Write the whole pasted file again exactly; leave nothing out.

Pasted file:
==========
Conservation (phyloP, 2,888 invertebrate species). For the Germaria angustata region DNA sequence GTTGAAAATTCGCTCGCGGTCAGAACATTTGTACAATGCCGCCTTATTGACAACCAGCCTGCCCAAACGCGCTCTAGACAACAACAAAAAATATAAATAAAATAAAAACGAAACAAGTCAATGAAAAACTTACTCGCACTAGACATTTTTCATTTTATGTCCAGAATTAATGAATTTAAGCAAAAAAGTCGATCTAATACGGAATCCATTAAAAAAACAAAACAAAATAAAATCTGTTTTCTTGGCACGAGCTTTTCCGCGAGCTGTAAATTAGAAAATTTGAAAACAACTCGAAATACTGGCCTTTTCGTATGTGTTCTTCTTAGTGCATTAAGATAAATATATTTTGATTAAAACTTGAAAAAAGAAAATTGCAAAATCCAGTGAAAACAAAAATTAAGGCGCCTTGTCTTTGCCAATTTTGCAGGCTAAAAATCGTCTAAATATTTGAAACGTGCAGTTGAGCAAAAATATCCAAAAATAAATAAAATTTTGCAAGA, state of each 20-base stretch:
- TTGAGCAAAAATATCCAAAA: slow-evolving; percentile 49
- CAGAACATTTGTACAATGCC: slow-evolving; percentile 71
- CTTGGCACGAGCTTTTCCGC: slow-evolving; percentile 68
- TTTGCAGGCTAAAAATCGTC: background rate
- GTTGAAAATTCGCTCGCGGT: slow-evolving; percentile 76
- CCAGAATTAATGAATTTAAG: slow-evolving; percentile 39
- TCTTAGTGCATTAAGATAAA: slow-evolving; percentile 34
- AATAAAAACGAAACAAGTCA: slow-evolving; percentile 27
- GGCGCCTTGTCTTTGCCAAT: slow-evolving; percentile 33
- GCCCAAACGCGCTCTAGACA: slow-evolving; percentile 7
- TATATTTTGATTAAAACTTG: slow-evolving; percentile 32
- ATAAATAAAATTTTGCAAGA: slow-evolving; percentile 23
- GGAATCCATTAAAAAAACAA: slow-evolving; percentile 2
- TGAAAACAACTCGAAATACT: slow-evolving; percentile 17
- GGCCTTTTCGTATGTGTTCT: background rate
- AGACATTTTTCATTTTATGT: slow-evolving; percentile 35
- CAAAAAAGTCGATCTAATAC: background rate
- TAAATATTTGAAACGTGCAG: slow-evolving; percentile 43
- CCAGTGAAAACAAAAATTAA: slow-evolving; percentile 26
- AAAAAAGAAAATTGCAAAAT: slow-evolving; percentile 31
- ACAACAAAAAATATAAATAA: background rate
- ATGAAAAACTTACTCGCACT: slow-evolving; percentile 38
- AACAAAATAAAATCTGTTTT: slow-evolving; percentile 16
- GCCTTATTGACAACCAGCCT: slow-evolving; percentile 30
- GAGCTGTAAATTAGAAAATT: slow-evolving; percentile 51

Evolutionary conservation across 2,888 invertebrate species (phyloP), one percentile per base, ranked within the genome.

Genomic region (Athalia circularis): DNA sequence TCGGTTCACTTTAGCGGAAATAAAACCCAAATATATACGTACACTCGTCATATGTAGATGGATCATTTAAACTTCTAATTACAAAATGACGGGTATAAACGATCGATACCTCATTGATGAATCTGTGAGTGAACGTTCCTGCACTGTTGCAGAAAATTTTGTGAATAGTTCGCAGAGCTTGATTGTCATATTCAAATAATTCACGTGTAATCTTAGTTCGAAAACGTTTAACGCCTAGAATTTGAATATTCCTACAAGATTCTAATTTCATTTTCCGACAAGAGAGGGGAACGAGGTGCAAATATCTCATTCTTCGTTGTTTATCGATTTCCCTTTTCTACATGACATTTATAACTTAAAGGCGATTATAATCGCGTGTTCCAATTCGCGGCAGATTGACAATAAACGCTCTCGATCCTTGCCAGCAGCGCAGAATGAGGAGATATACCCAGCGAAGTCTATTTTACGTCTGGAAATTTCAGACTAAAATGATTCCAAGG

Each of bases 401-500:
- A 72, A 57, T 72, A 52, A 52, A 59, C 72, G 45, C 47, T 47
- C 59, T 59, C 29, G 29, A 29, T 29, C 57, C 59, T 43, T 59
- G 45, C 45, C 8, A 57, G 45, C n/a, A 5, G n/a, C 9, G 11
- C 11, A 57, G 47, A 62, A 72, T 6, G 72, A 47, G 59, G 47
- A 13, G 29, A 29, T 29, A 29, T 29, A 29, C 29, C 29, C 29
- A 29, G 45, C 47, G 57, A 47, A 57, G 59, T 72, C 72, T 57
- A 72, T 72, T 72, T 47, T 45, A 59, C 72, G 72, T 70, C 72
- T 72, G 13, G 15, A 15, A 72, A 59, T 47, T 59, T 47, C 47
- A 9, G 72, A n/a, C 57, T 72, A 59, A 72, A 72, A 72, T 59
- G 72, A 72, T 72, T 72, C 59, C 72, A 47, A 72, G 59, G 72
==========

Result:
Conservation (phyloP, 2,888 invertebrate species). For the Germaria angustata region DNA sequence GTTGAAAATTCGCTCGCGGTCAGAACATTTGTACAATGCCGCCTTATTGACAACCAGCCTGCCCAAACGCGCTCTAGACAACAACAAAAAATATAAATAAAATAAAAACGAAACAAGTCAATGAAAAACTTACTCGCACTAGACATTTTTCATTTTATGTCCAGAATTAATGAATTTAAGCAAAAAAGTCGATCTAATACGGAATCCATTAAAAAAACAAAACAAAATAAAATCTGTTTTCTTGGCACGAGCTTTTCCGCGAGCTGTAAATTAGAAAATTTGAAAACAACTCGAAATACTGGCCTTTTCGTATGTGTTCTTCTTAGTGCATTAAGATAAATATATTTTGATTAAAACTTGAAAAAAGAAAATTGCAAAATCCAGTGAAAACAAAAATTAAGGCGCCTTGTCTTTGCCAATTTTGCAGGCTAAAAATCGTCTAAATATTTGAAACGTGCAGTTGAGCAAAAATATCCAAAAATAAATAAAATTTTGCAAGA, state of each 20-base stretch:
- TTGAGCAAAAATATCCAAAA: slow-evolving; percentile 49
- CAGAACATTTGTACAATGCC: slow-evolving; percentile 71
- CTTGGCACGAGCTTTTCCGC: slow-evolving; percentile 68
- TTTGCAGGCTAAAAATCGTC: background rate
- GTTGAAAATTCGCTCGCGGT: slow-evolving; percentile 76
- CCAGAATTAATGAATTTAAG: slow-evolving; percentile 39
- TCTTAGTGCATTAAGATAAA: slow-evolving; percentile 34
- AATAAAAACGAAACAAGTCA: slow-evolving; percentile 27
- GGCGCCTTGTCTTTGCCAAT: slow-evolving; percentile 33
- GCCCAAACGCGCTCTAGACA: slow-evolving; percentile 7
- TATATTTTGATTAAAACTTG: slow-evolving; percentile 32
- ATAAATAAAATTTTGCAAGA: slow-evolving; percentile 23
- GGAATCCATTAAAAAAACAA: slow-evolving; percentile 2
- TGAAAACAACTCGAAATACT: slow-evolving; percentile 17
- GGCCTTTTCGTATGTGTTCT: background rate
- AGACATTTTTCATTTTATGT: slow-evolving; percentile 35
- CAAAAAAGTCGATCTAATAC: background rate
- TAAATATTTGAAACGTGCAG: slow-evolving; percentile 43
- CCAGTGAAAACAAAAATTAA: slow-evolving; percentile 26
- AAAAAAGAAAATTGCAAAAT: slow-evolving; percentile 31
- ACAACAAAAAATATAAATAA: background rate
- ATGAAAAACTTACTCGCACT: slow-evolving; percentile 38
- AACAAAATAAAATCTGTTTT: slow-evolving; percentile 16
- GCCTTATTGACAACCAGCCT: slow-evolving; percentile 30
- GAGCTGTAAATTAGAAAATT: slow-evolving; percentile 51

Evolutionary conservation across 2,888 invertebrate species (phyloP), one percentile per base, ranked within the genome.

Genomic region (Athalia circularis): DNA sequence TCGGTTCACTTTAGCGGAAATAAAACCCAAATATATACGTACACTCGTCATATGTAGATGGATCATTTAAACTTCTAATTACAAAATGACGGGTATAAACGATCGATACCTCATTGATGAATCTGTGAGTGAACGTTCCTGCACTGTTGCAGAAAATTTTGTGAATAGTTCGCAGAGCTTGATTGTCATATTCAAATAATTCACGTGTAATCTTAGTTCGAAAACGTTTAACGCCTAGAATTTGAATATTCCTACAAGATTCTAATTTCATTTTCCGACAAGAGAGGGGAACGAGGTGCAAATATCTCATTCTTCGTTGTTTATCGATTTCCCTTTTCTACATGACATTTATAACTTAAAGGCGATTATAATCGCGTGTTCCAATTCGCGGCAGATTGACAATAAACGCTCTCGATCCTTGCCAGCAGCGCAGAATGAGGAGATATACCCAGCGAAGTCTATTTTACGTCTGGAAATTTCAGACTAAAATGATTCCAAGG

Each of bases 401-500:
- A 72, A 57, T 72, A 52, A 52, A 59, C 72, G 45, C 47, T 47
- C 59, T 59, C 29, G 29, A 29, T 29, C 57, C 59, T 43, T 59
- G 45, C 45, C 8, A 57, G 45, C n/a, A 5, G n/a, C 9, G 11
- C 11, A 57, G 47, A 62, A 72, T 6, G 72, A 47, G 59, G 47
- A 13, G 29, A 29, T 29, A 29, T 29, A 29, C 29, C 29, C 29
- A 29, G 45, C 47, G 57, A 47, A 57, G 59, T 72, C 72, T 57
- A 72, T 72, T 72, T 47, T 45, A 59, C 72, G 72, T 70, C 72
- T 72, G 13, G 15, A 15, A 72, A 59, T 47, T 59, T 47, C 47
- A 9, G 72, A n/a, C 57, T 72, A 59, A 72, A 72, A 72, T 59
- G 72, A 72, T 72, T 72, C 59, C 72, A 47, A 72, G 59, G 72